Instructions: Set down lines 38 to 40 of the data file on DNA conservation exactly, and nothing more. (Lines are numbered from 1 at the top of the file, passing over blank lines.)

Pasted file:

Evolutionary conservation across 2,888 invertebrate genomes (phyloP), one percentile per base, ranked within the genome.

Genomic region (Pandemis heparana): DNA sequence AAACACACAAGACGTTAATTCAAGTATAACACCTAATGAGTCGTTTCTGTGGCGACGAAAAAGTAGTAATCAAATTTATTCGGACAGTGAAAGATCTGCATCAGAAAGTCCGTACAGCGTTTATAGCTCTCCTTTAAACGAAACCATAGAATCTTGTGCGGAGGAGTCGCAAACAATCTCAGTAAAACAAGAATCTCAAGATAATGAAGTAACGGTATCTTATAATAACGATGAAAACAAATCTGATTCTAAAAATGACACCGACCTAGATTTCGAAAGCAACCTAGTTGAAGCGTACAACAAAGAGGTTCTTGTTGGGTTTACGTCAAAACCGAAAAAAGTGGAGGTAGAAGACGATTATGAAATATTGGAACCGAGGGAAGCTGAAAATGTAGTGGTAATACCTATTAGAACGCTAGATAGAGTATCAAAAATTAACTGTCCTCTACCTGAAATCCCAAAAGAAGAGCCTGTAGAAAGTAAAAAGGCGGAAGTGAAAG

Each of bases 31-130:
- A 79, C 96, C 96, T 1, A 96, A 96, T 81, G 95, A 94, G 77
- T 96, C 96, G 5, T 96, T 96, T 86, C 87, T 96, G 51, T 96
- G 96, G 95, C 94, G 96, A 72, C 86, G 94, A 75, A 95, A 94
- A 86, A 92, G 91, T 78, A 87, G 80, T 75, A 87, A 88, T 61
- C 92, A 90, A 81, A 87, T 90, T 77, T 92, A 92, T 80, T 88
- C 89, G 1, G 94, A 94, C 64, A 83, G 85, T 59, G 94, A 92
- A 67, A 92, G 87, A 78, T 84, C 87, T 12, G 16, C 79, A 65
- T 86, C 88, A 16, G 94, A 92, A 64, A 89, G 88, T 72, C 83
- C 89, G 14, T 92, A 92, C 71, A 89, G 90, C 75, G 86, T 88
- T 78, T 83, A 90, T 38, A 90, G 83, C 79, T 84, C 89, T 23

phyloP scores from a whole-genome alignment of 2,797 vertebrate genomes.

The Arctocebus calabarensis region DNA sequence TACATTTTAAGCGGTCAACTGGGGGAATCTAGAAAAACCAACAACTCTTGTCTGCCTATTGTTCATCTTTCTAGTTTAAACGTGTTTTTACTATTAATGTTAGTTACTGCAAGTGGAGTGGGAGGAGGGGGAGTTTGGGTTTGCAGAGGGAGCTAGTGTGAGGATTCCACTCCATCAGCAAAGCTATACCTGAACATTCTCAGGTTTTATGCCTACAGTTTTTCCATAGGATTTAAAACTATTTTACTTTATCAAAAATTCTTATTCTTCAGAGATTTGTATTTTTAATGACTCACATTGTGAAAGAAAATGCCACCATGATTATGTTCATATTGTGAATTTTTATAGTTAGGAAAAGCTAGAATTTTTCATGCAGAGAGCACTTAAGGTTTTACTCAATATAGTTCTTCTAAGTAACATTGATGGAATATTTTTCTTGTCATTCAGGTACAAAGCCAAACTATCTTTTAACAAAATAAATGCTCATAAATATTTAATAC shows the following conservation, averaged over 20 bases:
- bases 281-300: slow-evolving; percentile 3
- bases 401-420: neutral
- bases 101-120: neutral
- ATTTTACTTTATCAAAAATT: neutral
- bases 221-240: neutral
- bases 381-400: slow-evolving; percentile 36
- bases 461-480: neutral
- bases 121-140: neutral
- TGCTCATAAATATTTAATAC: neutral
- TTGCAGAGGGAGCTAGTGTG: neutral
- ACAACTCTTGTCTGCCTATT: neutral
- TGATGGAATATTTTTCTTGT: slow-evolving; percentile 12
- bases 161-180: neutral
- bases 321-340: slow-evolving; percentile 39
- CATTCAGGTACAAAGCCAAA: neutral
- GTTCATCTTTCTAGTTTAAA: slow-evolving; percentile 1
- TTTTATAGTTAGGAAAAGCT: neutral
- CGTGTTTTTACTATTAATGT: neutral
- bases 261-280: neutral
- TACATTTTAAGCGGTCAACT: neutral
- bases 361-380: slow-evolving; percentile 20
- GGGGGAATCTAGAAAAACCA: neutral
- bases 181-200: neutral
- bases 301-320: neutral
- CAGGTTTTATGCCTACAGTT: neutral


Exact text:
- bases 181-200: neutral
- bases 301-320: neutral
- CAGGTTTTATGCCTACAGTT: neutral